PURPOSE: To evaluate the influence of age on midterm clinical outcomes and failures of meniscal allograft transplantation (MAT), aiming at investigating the efficacy of MAT in patients older than 50 years.
METHODS: In this case-control study, data on patients older than 50 years (older MAT [O-MAT] group) with at least 5 years of follow-up and a matched-pair group of patients younger than 30 years of age (younger MAT [Y-MAT] group) were extracted from a database of MAT procedures, performed with arthroscopic implantation of fresh-frozen meniscal allograft without bone plugs.
RESULTS: A matched-pair comparative analysis of midterm results and survival between 26 O-MAT patients and 26 Y-MAT patients was performed at a mean follow-up of 7.3 ± 2.2 years. All the clinical scores significantly improved from the baseline values in both the O-MAT and Y-MAT groups although with significantly lower scores in the O-MAT group. Two-thirds of O-MAT patients were able to return to a recreational level of sports activity. Only 2 patients in the O-MAT group underwent knee replacement, but the overall failure rate, also considering a clinical criterion, was 31% in the O-MAT group and 15% in the Y-MAT group (P = .3244). The mean survival time free from replacement or graft removal was 11.6 years in the O-MAT group and 12.3 years in the Y-MAT group (P = .691).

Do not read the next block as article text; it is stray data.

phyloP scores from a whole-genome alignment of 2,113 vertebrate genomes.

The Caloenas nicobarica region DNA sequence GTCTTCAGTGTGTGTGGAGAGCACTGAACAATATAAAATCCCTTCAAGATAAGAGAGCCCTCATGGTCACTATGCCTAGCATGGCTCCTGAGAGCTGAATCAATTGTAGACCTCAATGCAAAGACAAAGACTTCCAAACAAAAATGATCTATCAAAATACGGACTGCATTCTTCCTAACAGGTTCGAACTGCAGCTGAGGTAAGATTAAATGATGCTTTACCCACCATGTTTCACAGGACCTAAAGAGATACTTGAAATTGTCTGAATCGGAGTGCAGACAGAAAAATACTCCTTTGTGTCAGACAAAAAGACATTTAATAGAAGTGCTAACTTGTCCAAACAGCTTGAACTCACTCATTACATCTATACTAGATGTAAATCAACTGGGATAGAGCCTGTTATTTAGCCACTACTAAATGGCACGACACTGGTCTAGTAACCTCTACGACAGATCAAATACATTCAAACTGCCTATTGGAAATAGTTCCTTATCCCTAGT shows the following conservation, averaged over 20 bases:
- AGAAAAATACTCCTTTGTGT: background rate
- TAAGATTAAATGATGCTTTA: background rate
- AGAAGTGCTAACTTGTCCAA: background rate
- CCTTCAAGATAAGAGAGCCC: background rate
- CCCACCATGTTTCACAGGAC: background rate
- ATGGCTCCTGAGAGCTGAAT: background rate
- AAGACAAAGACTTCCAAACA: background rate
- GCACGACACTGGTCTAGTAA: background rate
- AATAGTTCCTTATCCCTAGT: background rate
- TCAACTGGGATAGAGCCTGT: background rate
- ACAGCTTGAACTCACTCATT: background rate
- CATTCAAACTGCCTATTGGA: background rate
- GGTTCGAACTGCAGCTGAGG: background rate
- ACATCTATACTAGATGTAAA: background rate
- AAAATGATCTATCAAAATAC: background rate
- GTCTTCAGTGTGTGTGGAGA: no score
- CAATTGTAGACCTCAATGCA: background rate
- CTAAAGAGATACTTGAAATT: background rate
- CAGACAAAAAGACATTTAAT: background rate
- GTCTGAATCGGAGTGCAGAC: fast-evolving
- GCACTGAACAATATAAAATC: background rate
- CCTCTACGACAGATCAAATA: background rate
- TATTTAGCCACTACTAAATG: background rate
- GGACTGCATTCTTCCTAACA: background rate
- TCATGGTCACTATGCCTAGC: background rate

CONCLUSIONS: MAT is able to provide symptom relief and functional improvement at midterm follow-up in patients older than 50 years although with inferior results and a higher failure rate compared with those younger than 30 years. MAT can be considered a viable option to treat patients older than 50 years.
LEVEL OF EVIDENCE: Level III, case-control study.
|Number of pages||11|
|Journal||Arthroscopy : the journal of arthroscopic & related surgery : official publication of the Arthroscopy Association of North America and the International Arthroscopy Association|
|Publication status||Published - Aug 2019|